Haiti: Earthquake death toll tops 2,000, aid delivery complicated
Five days after the earthquake that devastated southwestern Haiti, the challenge is to safely deliver humanitarian aid to hundreds of thousands of victims. The provisional death toll rose to 2,189 on Thursday.
The provisional death toll in Haiti exceeds 2,000 on Thursday, after the earthquake that devastated the southwest of the country. According to the Haitian Civil Protection, at least 2,189 people are dead, 332 are missing and more than 12,000 have been injured. "Rescue operations are continuing," it said on Twitter.
The southwestern part of the country is in chaos as earthquake survivors face the added challenge of severe weather triggered by Hurricane Grace.
The United States has chartered eight military helicopters from Honduras to continue medical evacuation efforts. The USS Arlington, a U.S. Navy transport ship, was scheduled to arrive in Haiti Wednesday with a surgical team on board.
"We have about 600,000 people directly affected and in need of immediate humanitarian assistance," said Jerry Chandler, director of the Haitian Civil Defense. "We had to find ways to ensure security, which remains a big challenge. We know that there was a problem at the southern exit of Port-au-Prince, in Martissant, but this problem is apparently solved because we have been able to pass for the past two days, "he said.
Since the beginning of June, all safe traffic was impossible on two kilometers of the national road that crosses the area of Martissant, a poor neighborhood of the Haitian capital, ravaged by gangs clashes.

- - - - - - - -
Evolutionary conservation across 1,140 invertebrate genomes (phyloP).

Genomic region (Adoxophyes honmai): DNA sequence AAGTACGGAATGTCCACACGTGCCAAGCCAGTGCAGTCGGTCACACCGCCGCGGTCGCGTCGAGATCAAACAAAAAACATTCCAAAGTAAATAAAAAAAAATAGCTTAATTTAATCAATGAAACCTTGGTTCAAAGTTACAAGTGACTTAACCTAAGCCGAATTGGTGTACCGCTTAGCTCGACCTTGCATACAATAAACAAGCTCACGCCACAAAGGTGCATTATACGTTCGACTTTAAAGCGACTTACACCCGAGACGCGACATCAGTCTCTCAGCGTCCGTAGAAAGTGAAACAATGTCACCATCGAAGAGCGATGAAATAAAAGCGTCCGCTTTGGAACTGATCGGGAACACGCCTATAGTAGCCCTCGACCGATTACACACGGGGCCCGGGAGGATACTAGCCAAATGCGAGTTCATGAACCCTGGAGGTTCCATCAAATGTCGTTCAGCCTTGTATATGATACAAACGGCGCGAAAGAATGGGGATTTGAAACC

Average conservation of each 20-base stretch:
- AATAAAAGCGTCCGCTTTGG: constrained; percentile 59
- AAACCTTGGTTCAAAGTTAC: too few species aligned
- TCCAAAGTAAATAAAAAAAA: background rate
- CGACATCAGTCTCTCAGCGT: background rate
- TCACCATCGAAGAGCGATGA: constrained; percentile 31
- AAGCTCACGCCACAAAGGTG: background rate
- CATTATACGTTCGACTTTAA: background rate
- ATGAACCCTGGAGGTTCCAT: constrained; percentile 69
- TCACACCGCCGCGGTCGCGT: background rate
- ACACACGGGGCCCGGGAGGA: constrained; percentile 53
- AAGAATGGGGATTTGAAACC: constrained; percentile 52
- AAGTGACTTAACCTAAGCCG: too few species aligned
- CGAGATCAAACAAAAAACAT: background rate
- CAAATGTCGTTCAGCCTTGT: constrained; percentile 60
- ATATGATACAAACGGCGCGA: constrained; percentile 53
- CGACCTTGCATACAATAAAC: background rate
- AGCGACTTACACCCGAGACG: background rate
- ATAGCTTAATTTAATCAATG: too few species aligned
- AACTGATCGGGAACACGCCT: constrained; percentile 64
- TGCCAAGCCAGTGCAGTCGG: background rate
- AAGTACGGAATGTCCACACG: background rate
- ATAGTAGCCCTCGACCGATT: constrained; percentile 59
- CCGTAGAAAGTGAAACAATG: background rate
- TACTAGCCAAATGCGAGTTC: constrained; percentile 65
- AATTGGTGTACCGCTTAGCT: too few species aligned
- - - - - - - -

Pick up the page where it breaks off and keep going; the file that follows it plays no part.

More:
Following the earthquake that devastated the country, sporadic shootings and random vehicle attacks have ceased, according to authorities, without any police operation to regain control of the neighborhood. If this informal truce observed by the armed gangs is a relief for humanitarian actors, the distribution of aid to earthquake victims remains complicated.
"It has happened that we are confronted with frustrated and impatient people who cause problems and block the convoys," said Jerry Chandler, adding that "the idea is to be able to arrive as quickly as possible and to serve as many people as possible.
More than 200 kilometers away, in the small town of Maniche, residents are hoping to receive much-needed support after the 7.2 magnitude earthquake.
"All the institutions that we had in the town are in ruins: we no longer have a church, the parish hall, the dispensary are completely collapsed ... ", lists with desolation Rose Hurguelle Point du Jour.Geordany Bellevue shares this dismay and is especially concerned for the landlocked areas of his town.
"Many landslides have occurred in the mountains killing and injuring many people. Some are missing and we do not have the capacity to go and find them on the summits," explains the 32-year-old.
"It's already complicated to receive aid here in downtown Maniche so when it happens, it never reaches the evacuees in the remote areas," he laments, recalling the management of humanitarian aid after Hurricane Matthew hit the region in October 2016.